A rise in monthly home loan data shows Australians are beginning to take advantage of interest rate cuts.
The number of home loans approved in September rose 0.9 per cent to 46,395, up from an upwardly revised 45,983 in August, according to official data.
Economists had expected housing finance commitments to rise 1 per cent in September.
Total housing finance by value rose 3.8 per cent in September, seasonally adjusted, to $21.203 billion, according to the Australian Bureau of Statistics.
CommSec chief economist Craig James said the data suggested home loan value could be on the rise.
"The data shows that loan value is rising at a faster rate than the actual number of loans," he said.
"That suggests that there's increased confidence by borrowers, or that home prices are edging a little higher."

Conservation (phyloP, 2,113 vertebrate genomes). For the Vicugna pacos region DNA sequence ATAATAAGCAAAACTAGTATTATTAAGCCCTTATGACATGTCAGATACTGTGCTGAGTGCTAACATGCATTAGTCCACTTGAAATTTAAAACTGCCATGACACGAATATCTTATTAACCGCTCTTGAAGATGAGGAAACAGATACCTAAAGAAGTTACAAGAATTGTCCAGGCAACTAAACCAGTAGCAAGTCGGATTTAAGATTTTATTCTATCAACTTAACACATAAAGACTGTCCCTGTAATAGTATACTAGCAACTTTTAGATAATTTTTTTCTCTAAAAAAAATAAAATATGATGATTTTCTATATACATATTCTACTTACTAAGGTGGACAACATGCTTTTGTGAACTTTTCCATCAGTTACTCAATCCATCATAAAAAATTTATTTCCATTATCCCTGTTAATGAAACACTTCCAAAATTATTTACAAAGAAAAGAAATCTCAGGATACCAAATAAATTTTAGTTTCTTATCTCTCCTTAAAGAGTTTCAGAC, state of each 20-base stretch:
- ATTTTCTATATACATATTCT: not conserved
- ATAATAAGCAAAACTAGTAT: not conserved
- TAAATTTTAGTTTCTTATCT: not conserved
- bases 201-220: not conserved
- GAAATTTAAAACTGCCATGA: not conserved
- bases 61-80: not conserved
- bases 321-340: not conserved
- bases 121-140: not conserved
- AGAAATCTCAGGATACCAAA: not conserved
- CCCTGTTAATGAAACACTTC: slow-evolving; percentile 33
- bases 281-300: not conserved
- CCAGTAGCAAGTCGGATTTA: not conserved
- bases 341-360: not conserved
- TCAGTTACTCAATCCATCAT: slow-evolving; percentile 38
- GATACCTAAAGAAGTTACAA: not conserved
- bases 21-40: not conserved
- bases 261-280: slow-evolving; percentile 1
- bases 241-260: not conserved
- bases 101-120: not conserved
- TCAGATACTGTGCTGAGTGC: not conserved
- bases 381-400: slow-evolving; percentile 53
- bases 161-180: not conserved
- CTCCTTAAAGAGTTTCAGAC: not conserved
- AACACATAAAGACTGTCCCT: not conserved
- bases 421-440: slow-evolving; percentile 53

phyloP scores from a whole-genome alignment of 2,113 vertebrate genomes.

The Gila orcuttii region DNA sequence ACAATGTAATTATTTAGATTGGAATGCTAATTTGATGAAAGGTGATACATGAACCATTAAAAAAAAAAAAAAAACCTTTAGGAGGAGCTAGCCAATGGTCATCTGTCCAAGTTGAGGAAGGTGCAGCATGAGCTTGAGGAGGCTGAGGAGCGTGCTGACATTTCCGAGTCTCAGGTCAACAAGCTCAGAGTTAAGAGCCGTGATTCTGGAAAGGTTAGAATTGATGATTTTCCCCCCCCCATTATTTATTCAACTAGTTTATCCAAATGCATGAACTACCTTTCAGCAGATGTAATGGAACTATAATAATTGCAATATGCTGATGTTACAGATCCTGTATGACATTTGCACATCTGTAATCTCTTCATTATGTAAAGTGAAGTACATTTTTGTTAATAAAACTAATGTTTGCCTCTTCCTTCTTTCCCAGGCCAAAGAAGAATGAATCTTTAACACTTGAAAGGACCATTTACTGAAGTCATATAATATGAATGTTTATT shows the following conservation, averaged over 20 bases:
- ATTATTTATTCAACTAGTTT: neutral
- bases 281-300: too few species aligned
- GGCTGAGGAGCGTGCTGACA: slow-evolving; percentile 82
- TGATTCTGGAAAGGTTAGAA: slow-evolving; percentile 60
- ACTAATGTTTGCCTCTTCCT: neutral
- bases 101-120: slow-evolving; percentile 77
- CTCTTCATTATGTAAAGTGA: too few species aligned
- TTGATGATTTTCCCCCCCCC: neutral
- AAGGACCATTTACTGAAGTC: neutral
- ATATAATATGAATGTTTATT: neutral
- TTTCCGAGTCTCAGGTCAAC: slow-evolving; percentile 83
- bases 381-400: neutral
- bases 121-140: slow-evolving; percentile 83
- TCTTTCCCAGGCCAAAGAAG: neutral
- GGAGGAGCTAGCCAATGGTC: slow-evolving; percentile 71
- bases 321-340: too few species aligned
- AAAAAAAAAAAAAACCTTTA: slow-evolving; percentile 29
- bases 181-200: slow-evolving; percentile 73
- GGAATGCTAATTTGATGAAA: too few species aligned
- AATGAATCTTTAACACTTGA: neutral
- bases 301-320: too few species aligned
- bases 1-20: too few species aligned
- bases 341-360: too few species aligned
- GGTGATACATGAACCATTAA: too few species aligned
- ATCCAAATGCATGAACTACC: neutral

The result could be an indication that consumers were beginning to feel the impact of rate cuts from the Reserve Bank of Australia in previous months.
"There's a solid increase in the value of loans," Mr James said.
"It's what you would expect after a couple of rate cuts in the middle of the year.
The RBA cut the cash rate by half a percentage point in May, followed by a quarter of a percentage point each in June and October, bringing it to 3.25 per cent.
St George chief economist Hans Kunnen said the relative strength of the housing data meant the RBA was less likely to cut the cash rate in December.
"If they didn't cut in November and they get a result like this now you would have to think, well why would you (cut the cash rate) when things are on the pick up?"
"This result in itself would lean towards the RBA saying: we'll leave rates where they are because the past cuts seem to be working."
Despite a drop in construction of new dwellings, Mr Kunnen said the housing data suggested the troubled housing sector was starting to pick up.
"When you see investors involved and when you see lending for new homes picking up, you start to get the inkling that people are starting to overcome their conservatism and are thankful for the cut in rate that the Reserve Bank has done,â€